Historically speaking, Evangelical Catholicism isn’t really “conservative,” because there’s precious little cultural Catholicism these days left to conserve. For the same reason, it’s not traditionalist, even though it places a premium upon tradition. If liberals want to dialogue with post-modernity, Evangelicals want to convert it – but neither seeks a return to a status quo ante. Many Evangelical Catholics actually welcome secularization, because it forces religion to be a conscious choice rather than a passive inheritance. As the late Cardinal Jean-Marie Lustiger of Paris, the dictionary definition of an Evangelical Catholic, once put it, “We’re really at the dawn of Christianity.”
Paradoxically, this eagerness to pitch orthodox Catholicism as the most satisfying entrée on the post-modern spiritual smorgasbord, using the tools and tactics of a media-saturated global village, makes Evangelical Catholicism both traditional and contemporary all at once.This is exactly my experience and my hope for the catholic church. Catholics who have made a conscious choice to embrace the doctrines and traditions of the church. Many liberal Catholics have more of the unconscious cultural Catholic tradition. Everything they love about being Catholic is pretty much exactly the stuff I could not care less about. But inside that huge community there is a growing minority who have seen the beauty and truth of the faith and have been changed forever. Many of them, like myself, used to be evangelical protestants. I had not heard the term evangelical Catholic before but it works for me.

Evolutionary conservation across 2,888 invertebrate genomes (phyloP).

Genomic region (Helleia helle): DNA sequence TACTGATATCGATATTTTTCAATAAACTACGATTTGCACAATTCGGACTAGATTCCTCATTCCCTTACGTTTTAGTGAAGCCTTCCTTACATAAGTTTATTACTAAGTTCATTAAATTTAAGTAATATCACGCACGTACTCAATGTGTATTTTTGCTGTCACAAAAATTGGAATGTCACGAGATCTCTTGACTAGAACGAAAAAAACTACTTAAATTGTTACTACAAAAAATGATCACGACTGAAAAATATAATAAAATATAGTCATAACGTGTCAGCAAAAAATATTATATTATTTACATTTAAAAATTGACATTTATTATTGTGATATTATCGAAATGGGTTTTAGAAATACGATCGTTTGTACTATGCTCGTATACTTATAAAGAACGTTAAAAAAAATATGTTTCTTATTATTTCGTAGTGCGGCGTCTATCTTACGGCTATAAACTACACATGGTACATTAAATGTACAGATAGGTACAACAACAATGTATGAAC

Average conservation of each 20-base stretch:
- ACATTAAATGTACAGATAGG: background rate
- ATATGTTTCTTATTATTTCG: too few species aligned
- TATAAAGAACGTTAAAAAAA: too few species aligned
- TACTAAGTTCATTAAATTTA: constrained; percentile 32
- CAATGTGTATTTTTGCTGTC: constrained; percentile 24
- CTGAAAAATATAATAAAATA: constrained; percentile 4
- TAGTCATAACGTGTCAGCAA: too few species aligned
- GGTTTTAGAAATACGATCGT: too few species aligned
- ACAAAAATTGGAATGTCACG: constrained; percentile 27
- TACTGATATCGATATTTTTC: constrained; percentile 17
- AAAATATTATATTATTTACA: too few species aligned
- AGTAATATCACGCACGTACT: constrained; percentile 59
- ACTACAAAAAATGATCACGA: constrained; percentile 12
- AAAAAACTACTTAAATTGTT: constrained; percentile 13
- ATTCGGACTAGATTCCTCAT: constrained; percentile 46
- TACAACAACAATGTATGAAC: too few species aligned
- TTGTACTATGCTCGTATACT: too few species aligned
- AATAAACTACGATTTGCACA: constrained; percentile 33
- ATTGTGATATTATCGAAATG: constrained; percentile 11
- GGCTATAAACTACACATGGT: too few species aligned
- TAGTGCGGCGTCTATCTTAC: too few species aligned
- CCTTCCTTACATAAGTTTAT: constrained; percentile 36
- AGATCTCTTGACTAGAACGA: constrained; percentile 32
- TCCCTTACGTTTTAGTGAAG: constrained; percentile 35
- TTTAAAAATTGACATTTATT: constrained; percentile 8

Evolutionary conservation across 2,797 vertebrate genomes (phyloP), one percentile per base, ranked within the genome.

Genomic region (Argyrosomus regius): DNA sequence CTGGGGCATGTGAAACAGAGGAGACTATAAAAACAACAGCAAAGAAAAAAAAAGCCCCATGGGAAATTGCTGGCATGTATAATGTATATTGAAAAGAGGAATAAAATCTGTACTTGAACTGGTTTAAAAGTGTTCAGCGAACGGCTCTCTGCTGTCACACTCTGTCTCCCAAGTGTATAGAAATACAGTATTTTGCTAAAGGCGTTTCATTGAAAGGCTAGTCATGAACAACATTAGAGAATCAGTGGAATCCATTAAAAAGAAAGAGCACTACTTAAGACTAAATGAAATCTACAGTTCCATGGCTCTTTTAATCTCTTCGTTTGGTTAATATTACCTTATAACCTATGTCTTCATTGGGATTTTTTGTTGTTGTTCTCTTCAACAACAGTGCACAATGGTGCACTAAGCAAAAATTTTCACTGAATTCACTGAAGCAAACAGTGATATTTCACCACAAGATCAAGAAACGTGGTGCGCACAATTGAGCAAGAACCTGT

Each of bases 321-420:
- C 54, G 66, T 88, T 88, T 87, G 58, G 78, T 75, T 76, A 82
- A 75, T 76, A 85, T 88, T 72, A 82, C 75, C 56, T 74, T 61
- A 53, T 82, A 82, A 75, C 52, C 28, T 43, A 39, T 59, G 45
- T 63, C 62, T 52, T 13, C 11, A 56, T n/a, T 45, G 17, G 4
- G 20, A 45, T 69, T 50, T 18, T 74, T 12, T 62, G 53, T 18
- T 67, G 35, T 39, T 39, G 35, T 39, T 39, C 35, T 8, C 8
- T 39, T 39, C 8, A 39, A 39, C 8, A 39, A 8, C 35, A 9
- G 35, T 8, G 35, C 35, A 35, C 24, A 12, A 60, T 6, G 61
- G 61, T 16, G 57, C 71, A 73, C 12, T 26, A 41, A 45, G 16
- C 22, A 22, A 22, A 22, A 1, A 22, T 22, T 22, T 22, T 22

Whatever you call it it is interesting to see a guy like Allen notice is coming. He sees it as something that is coming from Pope Benedict down but also something that is growing at the grass roots level. It is a move of the Holy Spirit to bring the church back from the dead. I know in North America it was never really dead but in Europe it really was. See such huge numbers of young people in Madrid is a sign that renewal is coming. Abuse scandals didn't matter. A pope who lacks charisma didn't matter. Society's growing intolerance of church teaching didn't matter. People come because they believe it is true. The Eucharist is really Jesus' body. The pope is really the vicar of Christ. Confession really is a sacramental encounter with Jesus. Young people around Europe are coming to believe this in greater and greater numbers.
This is a movement that is so old it is new. Post-Christian society can't understand the Catholic faith anymore. So believing what the church has always taught becomes a strange new idea. I mean really believing it. Trying to order your life around it rather than just going through the motions. Even saying you want to be a saint makes people look at you funny. As if being Catholic and not wanting to be a saint made any sense at all.